Keith Sawyer adds another important reflection on the issue of creativity-focused scholarship and the challenge of interdisciplinarity in the academy. When we create meta-disciplines of sorts, we challenge the status quo and that can make for a hard slog. Academics are used to thinking in disciplinary terms, using the structures that those organizing frames provide. They change constantly, but slowly and some things take off (e.g., microbiology forms from biology), but certain things do not. In the social sciences, this is particularly true as we’ve seen creativity or fields like evaluation find many homes and no homes at the same time (as Sawyer speaks to on the matter of creativity). Understanding this issue and working around it is a big challenge and opportunity for those of us interested in advancing the reach and respectability of inquiry into creativity.
Originally posted on Creativity & Innovation:
Creativity researchers don’t really have a place we can call home.
It’s because the study of creativity is interdisciplinary. That’s the key take-home message of my 2012 book Explaining Creativity: The Science of Human Innovation. And that’s a problem, if you want a home, because universities are organized into disciplines–such as psychology, anthropology, economics, computer science. And where do creativity researchers fit, into this organizational structure? Most of us don’t fit comfortably anywhere. So where are we?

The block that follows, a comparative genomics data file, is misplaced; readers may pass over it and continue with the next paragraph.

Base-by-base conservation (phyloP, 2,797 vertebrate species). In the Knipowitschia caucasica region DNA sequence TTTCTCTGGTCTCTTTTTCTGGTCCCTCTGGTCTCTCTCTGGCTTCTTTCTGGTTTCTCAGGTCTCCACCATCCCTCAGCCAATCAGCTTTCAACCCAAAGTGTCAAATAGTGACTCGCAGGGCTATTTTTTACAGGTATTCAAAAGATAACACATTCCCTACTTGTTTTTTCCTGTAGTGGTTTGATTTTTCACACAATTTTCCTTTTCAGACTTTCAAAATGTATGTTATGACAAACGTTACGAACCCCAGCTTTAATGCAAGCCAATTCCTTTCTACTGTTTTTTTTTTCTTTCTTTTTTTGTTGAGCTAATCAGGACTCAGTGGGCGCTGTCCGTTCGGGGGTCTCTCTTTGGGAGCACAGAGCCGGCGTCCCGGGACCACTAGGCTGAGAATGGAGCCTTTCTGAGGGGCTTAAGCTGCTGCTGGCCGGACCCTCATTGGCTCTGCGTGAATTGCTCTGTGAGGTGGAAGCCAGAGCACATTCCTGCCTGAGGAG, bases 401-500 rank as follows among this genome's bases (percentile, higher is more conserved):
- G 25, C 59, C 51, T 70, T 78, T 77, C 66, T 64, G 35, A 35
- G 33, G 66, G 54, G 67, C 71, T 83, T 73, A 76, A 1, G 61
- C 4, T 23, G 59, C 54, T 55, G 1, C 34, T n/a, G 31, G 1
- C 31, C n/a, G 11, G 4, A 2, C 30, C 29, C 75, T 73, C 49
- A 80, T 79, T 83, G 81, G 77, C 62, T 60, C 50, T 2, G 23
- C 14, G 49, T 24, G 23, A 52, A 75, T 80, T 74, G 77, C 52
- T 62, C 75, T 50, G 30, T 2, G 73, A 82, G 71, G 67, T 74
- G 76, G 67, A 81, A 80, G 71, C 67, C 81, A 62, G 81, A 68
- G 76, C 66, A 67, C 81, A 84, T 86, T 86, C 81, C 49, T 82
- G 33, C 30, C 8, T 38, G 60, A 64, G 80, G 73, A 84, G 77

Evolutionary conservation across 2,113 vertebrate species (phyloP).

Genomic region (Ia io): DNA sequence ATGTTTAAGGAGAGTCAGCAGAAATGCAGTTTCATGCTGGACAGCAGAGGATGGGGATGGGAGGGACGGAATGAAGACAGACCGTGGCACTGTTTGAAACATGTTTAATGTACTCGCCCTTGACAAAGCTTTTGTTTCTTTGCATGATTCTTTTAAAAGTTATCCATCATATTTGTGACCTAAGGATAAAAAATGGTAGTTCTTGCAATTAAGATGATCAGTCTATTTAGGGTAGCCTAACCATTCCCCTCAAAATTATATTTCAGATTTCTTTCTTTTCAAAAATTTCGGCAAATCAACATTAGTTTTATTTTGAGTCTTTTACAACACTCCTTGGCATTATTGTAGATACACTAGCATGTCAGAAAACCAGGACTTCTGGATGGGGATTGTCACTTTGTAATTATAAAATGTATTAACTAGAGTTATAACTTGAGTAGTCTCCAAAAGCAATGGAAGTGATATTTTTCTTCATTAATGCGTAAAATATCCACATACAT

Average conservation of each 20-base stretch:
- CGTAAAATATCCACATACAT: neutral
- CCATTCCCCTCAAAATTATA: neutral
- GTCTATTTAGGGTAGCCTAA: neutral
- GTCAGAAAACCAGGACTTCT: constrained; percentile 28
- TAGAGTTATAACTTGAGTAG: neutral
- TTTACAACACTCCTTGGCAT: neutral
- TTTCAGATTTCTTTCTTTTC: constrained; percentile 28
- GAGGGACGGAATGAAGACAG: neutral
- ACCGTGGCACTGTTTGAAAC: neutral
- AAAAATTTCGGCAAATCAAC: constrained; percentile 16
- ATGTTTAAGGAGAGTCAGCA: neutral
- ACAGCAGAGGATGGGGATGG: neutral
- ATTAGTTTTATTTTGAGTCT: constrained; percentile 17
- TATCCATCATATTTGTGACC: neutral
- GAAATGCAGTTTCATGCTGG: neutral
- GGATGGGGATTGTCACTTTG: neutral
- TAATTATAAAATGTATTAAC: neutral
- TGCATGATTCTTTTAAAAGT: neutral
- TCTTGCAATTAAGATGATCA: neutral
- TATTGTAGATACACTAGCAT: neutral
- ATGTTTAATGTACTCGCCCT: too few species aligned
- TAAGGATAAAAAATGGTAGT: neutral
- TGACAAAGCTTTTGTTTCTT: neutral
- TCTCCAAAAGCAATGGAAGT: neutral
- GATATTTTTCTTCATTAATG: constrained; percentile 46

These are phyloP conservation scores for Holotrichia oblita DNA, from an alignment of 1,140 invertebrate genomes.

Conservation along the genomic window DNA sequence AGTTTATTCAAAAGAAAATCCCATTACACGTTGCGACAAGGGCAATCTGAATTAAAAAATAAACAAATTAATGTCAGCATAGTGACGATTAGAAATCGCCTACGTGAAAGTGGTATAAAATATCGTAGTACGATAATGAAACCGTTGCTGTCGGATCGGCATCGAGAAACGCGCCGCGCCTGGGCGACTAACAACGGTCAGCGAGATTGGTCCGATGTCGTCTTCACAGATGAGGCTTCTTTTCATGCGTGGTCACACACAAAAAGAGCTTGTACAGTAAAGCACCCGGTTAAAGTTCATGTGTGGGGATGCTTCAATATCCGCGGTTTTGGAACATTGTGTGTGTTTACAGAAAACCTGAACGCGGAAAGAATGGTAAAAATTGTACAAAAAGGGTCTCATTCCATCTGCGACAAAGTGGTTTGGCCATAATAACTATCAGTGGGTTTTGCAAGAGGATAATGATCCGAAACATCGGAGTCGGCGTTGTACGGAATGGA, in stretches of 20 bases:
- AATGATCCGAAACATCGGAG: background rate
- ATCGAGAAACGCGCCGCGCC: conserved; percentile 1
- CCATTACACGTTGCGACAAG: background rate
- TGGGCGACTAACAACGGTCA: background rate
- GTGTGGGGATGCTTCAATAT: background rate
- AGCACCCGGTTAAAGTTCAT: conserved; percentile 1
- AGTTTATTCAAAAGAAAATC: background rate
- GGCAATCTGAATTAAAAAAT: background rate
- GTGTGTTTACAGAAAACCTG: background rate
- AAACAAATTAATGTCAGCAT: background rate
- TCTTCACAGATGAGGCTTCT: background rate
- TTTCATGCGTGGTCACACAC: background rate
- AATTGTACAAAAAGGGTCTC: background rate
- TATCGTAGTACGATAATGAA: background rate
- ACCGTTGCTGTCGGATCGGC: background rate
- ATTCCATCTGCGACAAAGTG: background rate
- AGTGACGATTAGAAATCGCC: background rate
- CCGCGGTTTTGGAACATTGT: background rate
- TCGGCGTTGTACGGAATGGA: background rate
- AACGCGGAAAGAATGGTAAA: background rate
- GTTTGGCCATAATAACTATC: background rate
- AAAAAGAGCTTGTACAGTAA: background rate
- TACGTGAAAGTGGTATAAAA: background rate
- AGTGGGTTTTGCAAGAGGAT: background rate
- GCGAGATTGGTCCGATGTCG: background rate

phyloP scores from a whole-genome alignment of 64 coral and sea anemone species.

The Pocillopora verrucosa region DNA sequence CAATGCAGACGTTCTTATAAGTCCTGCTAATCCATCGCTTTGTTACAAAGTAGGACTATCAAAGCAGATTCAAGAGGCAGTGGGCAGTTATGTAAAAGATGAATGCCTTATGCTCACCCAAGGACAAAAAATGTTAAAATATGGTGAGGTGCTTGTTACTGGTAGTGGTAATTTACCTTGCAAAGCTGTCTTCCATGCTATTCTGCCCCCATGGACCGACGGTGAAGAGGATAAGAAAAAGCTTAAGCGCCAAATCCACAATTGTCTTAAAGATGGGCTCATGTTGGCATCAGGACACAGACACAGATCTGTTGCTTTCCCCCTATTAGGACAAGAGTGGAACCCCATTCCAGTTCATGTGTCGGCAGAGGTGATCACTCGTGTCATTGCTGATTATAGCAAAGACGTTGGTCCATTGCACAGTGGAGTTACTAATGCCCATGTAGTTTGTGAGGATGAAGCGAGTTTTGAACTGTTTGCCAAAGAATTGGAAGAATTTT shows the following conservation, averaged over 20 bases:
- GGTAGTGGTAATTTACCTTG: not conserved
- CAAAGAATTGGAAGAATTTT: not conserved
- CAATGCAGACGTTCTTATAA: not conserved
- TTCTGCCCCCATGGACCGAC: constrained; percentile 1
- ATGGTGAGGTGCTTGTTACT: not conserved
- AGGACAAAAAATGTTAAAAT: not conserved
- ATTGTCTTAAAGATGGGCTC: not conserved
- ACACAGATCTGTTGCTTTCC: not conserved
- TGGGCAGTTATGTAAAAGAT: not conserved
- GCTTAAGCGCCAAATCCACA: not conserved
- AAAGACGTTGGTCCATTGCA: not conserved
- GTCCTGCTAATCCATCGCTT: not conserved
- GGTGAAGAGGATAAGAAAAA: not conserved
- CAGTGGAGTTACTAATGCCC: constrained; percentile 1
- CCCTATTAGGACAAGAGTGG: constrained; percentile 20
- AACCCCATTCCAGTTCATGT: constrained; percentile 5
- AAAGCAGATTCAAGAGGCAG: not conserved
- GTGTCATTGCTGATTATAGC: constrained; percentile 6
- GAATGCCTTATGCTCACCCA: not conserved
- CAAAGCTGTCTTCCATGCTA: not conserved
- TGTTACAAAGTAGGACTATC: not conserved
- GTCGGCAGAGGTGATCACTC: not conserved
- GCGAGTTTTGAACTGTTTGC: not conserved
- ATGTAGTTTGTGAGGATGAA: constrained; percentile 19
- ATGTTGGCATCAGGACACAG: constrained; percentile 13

Many of us are psychologists, and we have homes in psychology departments. (My PhD is in psychology.) And psychologists have made the majority of the scientific contributions to our understanding of creativity. But being in a psychology department has big limitations: you can’t study cultural influences on creativity, you can’t study group and organizational issues–you really are expected to focus on the solitary individual.
I’ve made my home in a department of education,…
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